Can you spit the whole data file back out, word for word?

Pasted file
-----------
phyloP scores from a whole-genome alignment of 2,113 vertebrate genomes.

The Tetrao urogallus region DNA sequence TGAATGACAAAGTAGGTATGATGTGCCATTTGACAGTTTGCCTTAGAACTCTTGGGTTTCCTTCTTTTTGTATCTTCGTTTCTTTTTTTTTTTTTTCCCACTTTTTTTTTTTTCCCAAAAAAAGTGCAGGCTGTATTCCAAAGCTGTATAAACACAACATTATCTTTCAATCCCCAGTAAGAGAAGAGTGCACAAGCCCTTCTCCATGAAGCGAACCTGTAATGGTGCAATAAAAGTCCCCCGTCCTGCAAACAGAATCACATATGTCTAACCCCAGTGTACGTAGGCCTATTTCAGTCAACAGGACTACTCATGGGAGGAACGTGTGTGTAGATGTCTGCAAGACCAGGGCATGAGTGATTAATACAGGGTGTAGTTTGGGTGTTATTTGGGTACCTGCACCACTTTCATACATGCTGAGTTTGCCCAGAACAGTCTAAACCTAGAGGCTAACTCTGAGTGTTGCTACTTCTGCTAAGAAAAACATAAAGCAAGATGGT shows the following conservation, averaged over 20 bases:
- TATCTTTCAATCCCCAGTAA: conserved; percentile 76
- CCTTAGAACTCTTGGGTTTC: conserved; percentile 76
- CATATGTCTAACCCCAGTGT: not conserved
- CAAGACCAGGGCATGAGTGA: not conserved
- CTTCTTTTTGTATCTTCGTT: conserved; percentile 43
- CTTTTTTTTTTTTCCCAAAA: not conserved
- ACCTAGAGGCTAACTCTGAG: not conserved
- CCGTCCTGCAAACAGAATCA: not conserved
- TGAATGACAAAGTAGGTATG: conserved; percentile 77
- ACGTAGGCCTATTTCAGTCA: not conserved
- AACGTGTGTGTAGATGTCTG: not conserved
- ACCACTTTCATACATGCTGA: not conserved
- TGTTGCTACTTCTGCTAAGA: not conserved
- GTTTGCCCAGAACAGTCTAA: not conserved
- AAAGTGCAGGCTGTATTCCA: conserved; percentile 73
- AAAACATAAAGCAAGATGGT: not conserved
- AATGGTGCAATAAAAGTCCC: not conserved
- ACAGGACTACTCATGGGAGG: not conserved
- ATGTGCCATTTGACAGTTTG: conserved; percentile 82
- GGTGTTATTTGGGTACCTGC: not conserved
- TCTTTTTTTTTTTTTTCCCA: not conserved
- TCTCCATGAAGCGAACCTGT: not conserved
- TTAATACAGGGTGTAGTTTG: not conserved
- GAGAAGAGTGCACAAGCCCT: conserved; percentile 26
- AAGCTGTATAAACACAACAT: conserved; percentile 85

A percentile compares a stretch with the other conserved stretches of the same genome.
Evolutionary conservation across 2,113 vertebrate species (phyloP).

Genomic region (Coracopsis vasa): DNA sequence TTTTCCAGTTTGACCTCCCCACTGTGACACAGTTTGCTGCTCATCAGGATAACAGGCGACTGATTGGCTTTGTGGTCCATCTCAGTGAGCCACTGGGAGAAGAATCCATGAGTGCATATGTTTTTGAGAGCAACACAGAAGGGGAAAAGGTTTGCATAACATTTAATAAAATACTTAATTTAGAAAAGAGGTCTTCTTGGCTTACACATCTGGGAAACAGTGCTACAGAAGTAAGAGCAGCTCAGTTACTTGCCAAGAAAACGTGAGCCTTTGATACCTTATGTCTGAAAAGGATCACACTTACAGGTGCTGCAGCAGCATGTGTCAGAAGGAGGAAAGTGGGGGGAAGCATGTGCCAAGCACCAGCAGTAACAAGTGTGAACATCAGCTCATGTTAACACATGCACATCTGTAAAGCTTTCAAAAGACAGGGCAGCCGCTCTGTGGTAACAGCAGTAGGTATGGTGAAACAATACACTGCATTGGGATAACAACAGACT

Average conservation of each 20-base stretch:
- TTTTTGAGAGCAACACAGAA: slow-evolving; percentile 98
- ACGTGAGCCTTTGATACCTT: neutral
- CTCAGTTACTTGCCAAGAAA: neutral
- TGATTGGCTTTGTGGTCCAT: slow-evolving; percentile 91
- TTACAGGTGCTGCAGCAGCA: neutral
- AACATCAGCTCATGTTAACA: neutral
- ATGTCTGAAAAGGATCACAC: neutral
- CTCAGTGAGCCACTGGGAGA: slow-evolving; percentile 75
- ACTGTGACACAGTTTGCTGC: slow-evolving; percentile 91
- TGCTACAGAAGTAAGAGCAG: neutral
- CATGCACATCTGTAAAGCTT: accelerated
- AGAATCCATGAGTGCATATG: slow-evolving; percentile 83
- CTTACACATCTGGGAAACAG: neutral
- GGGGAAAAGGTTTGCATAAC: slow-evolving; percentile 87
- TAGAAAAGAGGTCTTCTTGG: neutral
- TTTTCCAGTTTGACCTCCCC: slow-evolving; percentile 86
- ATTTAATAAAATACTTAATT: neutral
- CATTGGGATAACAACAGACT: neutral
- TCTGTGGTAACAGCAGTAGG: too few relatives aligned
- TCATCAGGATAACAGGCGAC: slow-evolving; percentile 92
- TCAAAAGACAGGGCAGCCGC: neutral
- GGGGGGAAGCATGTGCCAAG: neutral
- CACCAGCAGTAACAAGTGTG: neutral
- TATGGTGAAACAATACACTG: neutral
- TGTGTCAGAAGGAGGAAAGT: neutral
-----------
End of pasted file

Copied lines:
phyloP scores from a whole-genome alignment of 2,113 vertebrate genomes.

The Tetrao urogallus region DNA sequence TGAATGACAAAGTAGGTATGATGTGCCATTTGACAGTTTGCCTTAGAACTCTTGGGTTTCCTTCTTTTTGTATCTTCGTTTCTTTTTTTTTTTTTTCCCACTTTTTTTTTTTTCCCAAAAAAAGTGCAGGCTGTATTCCAAAGCTGTATAAACACAACATTATCTTTCAATCCCCAGTAAGAGAAGAGTGCACAAGCCCTTCTCCATGAAGCGAACCTGTAATGGTGCAATAAAAGTCCCCCGTCCTGCAAACAGAATCACATATGTCTAACCCCAGTGTACGTAGGCCTATTTCAGTCAACAGGACTACTCATGGGAGGAACGTGTGTGTAGATGTCTGCAAGACCAGGGCATGAGTGATTAATACAGGGTGTAGTTTGGGTGTTATTTGGGTACCTGCACCACTTTCATACATGCTGAGTTTGCCCAGAACAGTCTAAACCTAGAGGCTAACTCTGAGTGTTGCTACTTCTGCTAAGAAAAACATAAAGCAAGATGGT shows the following conservation, averaged over 20 bases:
- TATCTTTCAATCCCCAGTAA: conserved; percentile 76
- CCTTAGAACTCTTGGGTTTC: conserved; percentile 76
- CATATGTCTAACCCCAGTGT: not conserved
- CAAGACCAGGGCATGAGTGA: not conserved
- CTTCTTTTTGTATCTTCGTT: conserved; percentile 43
- CTTTTTTTTTTTTCCCAAAA: not conserved
- ACCTAGAGGCTAACTCTGAG: not conserved
- CCGTCCTGCAAACAGAATCA: not conserved
- TGAATGACAAAGTAGGTATG: conserved; percentile 77
- ACGTAGGCCTATTTCAGTCA: not conserved
- AACGTGTGTGTAGATGTCTG: not conserved
- ACCACTTTCATACATGCTGA: not conserved
- TGTTGCTACTTCTGCTAAGA: not conserved
- GTTTGCCCAGAACAGTCTAA: not conserved
- AAAGTGCAGGCTGTATTCCA: conserved; percentile 73
- AAAACATAAAGCAAGATGGT: not conserved
- AATGGTGCAATAAAAGTCCC: not conserved
- ACAGGACTACTCATGGGAGG: not conserved
- ATGTGCCATTTGACAGTTTG: conserved; percentile 82
- GGTGTTATTTGGGTACCTGC: not conserved
- TCTTTTTTTTTTTTTTCCCA: not conserved
- TCTCCATGAAGCGAACCTGT: not conserved
- TTAATACAGGGTGTAGTTTG: not conserved
- GAGAAGAGTGCACAAGCCCT: conserved; percentile 26
- AAGCTGTATAAACACAACAT: conserved; percentile 85

A percentile compares a stretch with the other conserved stretches of the same genome.
Evolutionary conservation across 2,113 vertebrate species (phyloP).

Genomic region (Coracopsis vasa): DNA sequence TTTTCCAGTTTGACCTCCCCACTGTGACACAGTTTGCTGCTCATCAGGATAACAGGCGACTGATTGGCTTTGTGGTCCATCTCAGTGAGCCACTGGGAGAAGAATCCATGAGTGCATATGTTTTTGAGAGCAACACAGAAGGGGAAAAGGTTTGCATAACATTTAATAAAATACTTAATTTAGAAAAGAGGTCTTCTTGGCTTACACATCTGGGAAACAGTGCTACAGAAGTAAGAGCAGCTCAGTTACTTGCCAAGAAAACGTGAGCCTTTGATACCTTATGTCTGAAAAGGATCACACTTACAGGTGCTGCAGCAGCATGTGTCAGAAGGAGGAAAGTGGGGGGAAGCATGTGCCAAGCACCAGCAGTAACAAGTGTGAACATCAGCTCATGTTAACACATGCACATCTGTAAAGCTTTCAAAAGACAGGGCAGCCGCTCTGTGGTAACAGCAGTAGGTATGGTGAAACAATACACTGCATTGGGATAACAACAGACT

Average conservation of each 20-base stretch:
- TTTTTGAGAGCAACACAGAA: slow-evolving; percentile 98
- ACGTGAGCCTTTGATACCTT: neutral
- CTCAGTTACTTGCCAAGAAA: neutral
- TGATTGGCTTTGTGGTCCAT: slow-evolving; percentile 91
- TTACAGGTGCTGCAGCAGCA: neutral
- AACATCAGCTCATGTTAACA: neutral
- ATGTCTGAAAAGGATCACAC: neutral
- CTCAGTGAGCCACTGGGAGA: slow-evolving; percentile 75
- ACTGTGACACAGTTTGCTGC: slow-evolving; percentile 91
- TGCTACAGAAGTAAGAGCAG: neutral
- CATGCACATCTGTAAAGCTT: accelerated
- AGAATCCATGAGTGCATATG: slow-evolving; percentile 83
- CTTACACATCTGGGAAACAG: neutral
- GGGGAAAAGGTTTGCATAAC: slow-evolving; percentile 87
- TAGAAAAGAGGTCTTCTTGG: neutral
- TTTTCCAGTTTGACCTCCCC: slow-evolving; percentile 86
- ATTTAATAAAATACTTAATT: neutral
- CATTGGGATAACAACAGACT: neutral
- TCTGTGGTAACAGCAGTAGG: too few relatives aligned
- TCATCAGGATAACAGGCGAC: slow-evolving; percentile 92
- TCAAAAGACAGGGCAGCCGC: neutral
- GGGGGGAAGCATGTGCCAAG: neutral
- CACCAGCAGTAACAAGTGTG: neutral
- TATGGTGAAACAATACACTG: neutral
- TGTGTCAGAAGGAGGAAAGT: neutral